The King's Speech

1973 WordsFeb 13, 20138 Pages
Gp[;’666“I am very afraid [sir], that your greatest test is yet to come.” The King’s Speech (2010) presents a protagonist driven by a sense of duty. What kind of ‘victory’ does Hooper suggest trough the staging of his final speech? A victory is a triumphant action of achieving a goal or defeating an enemy. Whether this enemy be another country or a personal fault, an achievement is significant in it’s own way. The King’s Speech (2010) is a story of an under confident and family oppressed King (Bertie) who is victorious over his speech impediment. However it is not only his impediment that he triumphs. Through lighting and shadows, the viewer comes to recognize that his victory is on a more personal level then just over coming a bad…show more content…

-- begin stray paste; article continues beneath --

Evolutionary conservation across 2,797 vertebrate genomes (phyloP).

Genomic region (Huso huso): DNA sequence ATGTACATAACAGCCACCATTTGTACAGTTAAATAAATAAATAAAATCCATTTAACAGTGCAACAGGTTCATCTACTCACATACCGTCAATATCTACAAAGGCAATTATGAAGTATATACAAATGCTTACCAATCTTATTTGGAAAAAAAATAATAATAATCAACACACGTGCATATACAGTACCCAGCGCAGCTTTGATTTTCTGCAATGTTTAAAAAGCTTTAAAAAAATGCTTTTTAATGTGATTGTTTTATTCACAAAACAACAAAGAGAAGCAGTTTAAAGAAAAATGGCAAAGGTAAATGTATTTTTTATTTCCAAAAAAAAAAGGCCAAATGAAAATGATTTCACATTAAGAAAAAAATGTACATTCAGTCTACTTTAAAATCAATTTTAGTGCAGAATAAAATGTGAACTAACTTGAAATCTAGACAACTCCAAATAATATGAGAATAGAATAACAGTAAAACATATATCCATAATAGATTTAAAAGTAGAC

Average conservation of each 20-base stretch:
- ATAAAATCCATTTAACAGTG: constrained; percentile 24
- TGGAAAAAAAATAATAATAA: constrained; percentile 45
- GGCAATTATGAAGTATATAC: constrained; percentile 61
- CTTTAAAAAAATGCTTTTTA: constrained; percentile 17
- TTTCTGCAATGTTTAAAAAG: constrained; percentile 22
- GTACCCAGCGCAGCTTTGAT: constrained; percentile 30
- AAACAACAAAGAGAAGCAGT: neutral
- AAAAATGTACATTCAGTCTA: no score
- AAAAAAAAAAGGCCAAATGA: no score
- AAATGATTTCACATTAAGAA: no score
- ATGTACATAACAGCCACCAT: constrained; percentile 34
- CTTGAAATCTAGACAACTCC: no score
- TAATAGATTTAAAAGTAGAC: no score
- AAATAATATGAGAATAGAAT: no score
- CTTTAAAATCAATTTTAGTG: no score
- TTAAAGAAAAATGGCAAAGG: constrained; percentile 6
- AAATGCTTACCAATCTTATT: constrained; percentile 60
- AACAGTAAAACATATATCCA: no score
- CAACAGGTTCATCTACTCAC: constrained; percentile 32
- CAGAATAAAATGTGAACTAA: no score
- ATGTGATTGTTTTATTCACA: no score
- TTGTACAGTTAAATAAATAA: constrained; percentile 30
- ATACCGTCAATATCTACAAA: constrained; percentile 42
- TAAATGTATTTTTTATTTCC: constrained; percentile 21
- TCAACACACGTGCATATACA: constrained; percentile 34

The choice of music in certain scenes was a deliberate decision that tells the story in more depth. Whilst Bertie is powerfully reading “To be or not to be” Mozart’s Marriage of Figaro plays loud over his voice. Although you cannot hear his voice, from his lip movements and Lionel’s facial expression you can tell he reads the speech fluently. The song was a continuation of an old story and describes “A day of madness”. Bertie speaking with such bliss is such an incredible feet that it being ‘mad’ is not an understatement. However this shows how even though fluent speech is possible, it is a long way away. The song illustrates the test Bertie is facing. Whilst Bertie walks in to announce his taking of the throne, silence is broken by the sound of Bertie’s footsteps. This creates a tense and suspenseful feeling that makes you empathize with Bertie. Desplat’s ‘Memories of Childhood’ fades in slowly as he begins to read his speech. The camera begins to pan from Bertie’s face to his past leaders and family and finally his father. The song implies that the reason Bertie is failing to read his speech is due to these ‘Childhood Memories’. This added with the image of his father create another ‘test’ that Bertie takes on, to overcome his childhood memories to conquer the remorse over his father. Hooper uses this choice of music to imply how Bertie’s childhood has left him corrupt. The war speech is read with almost fluent speech. Meanwhile Beethoven’s Symphony
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